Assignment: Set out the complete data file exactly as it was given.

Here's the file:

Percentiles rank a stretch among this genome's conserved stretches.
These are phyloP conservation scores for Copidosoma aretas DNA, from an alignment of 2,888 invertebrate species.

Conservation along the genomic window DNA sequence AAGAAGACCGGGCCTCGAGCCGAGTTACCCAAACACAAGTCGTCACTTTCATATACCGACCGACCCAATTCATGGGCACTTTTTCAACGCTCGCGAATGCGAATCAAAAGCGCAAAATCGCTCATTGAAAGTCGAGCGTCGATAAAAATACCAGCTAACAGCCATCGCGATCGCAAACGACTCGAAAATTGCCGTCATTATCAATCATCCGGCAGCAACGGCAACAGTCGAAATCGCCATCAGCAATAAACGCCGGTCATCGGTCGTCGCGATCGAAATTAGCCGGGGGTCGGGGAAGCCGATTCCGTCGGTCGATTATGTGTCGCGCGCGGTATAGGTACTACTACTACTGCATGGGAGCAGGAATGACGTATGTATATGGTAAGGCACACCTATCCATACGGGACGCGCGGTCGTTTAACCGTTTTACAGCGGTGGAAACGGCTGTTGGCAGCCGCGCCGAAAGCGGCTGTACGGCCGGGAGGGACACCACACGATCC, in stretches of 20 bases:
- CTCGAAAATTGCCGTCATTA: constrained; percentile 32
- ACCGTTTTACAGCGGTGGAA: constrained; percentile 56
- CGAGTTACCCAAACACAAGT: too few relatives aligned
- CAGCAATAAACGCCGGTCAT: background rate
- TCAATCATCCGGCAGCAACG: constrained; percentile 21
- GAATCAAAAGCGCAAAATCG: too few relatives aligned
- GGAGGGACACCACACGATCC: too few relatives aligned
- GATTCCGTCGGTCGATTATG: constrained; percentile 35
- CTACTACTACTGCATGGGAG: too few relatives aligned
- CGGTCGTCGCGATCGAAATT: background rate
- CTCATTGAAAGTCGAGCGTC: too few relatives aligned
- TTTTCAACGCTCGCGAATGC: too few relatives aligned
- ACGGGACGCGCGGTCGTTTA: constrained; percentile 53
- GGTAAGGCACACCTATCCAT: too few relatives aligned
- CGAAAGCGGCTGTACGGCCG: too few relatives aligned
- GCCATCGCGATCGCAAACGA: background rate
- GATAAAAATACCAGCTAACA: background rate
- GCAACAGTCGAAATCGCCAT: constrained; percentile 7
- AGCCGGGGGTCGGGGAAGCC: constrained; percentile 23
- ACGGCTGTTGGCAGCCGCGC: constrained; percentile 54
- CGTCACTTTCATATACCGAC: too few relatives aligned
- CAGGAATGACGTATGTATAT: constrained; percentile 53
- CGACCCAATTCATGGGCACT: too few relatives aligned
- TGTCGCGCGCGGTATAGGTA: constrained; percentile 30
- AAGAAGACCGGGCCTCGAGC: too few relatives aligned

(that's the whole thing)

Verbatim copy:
Percentiles rank a stretch among this genome's conserved stretches.
These are phyloP conservation scores for Copidosoma aretas DNA, from an alignment of 2,888 invertebrate species.

Conservation along the genomic window DNA sequence AAGAAGACCGGGCCTCGAGCCGAGTTACCCAAACACAAGTCGTCACTTTCATATACCGACCGACCCAATTCATGGGCACTTTTTCAACGCTCGCGAATGCGAATCAAAAGCGCAAAATCGCTCATTGAAAGTCGAGCGTCGATAAAAATACCAGCTAACAGCCATCGCGATCGCAAACGACTCGAAAATTGCCGTCATTATCAATCATCCGGCAGCAACGGCAACAGTCGAAATCGCCATCAGCAATAAACGCCGGTCATCGGTCGTCGCGATCGAAATTAGCCGGGGGTCGGGGAAGCCGATTCCGTCGGTCGATTATGTGTCGCGCGCGGTATAGGTACTACTACTACTGCATGGGAGCAGGAATGACGTATGTATATGGTAAGGCACACCTATCCATACGGGACGCGCGGTCGTTTAACCGTTTTACAGCGGTGGAAACGGCTGTTGGCAGCCGCGCCGAAAGCGGCTGTACGGCCGGGAGGGACACCACACGATCC, in stretches of 20 bases:
- CTCGAAAATTGCCGTCATTA: constrained; percentile 32
- ACCGTTTTACAGCGGTGGAA: constrained; percentile 56
- CGAGTTACCCAAACACAAGT: too few relatives aligned
- CAGCAATAAACGCCGGTCAT: background rate
- TCAATCATCCGGCAGCAACG: constrained; percentile 21
- GAATCAAAAGCGCAAAATCG: too few relatives aligned
- GGAGGGACACCACACGATCC: too few relatives aligned
- GATTCCGTCGGTCGATTATG: constrained; percentile 35
- CTACTACTACTGCATGGGAG: too few relatives aligned
- CGGTCGTCGCGATCGAAATT: background rate
- CTCATTGAAAGTCGAGCGTC: too few relatives aligned
- TTTTCAACGCTCGCGAATGC: too few relatives aligned
- ACGGGACGCGCGGTCGTTTA: constrained; percentile 53
- GGTAAGGCACACCTATCCAT: too few relatives aligned
- CGAAAGCGGCTGTACGGCCG: too few relatives aligned
- GCCATCGCGATCGCAAACGA: background rate
- GATAAAAATACCAGCTAACA: background rate
- GCAACAGTCGAAATCGCCAT: constrained; percentile 7
- AGCCGGGGGTCGGGGAAGCC: constrained; percentile 23
- ACGGCTGTTGGCAGCCGCGC: constrained; percentile 54
- CGTCACTTTCATATACCGAC: too few relatives aligned
- CAGGAATGACGTATGTATAT: constrained; percentile 53
- CGACCCAATTCATGGGCACT: too few relatives aligned
- TGTCGCGCGCGGTATAGGTA: constrained; percentile 30
- AAGAAGACCGGGCCTCGAGC: too few relatives aligned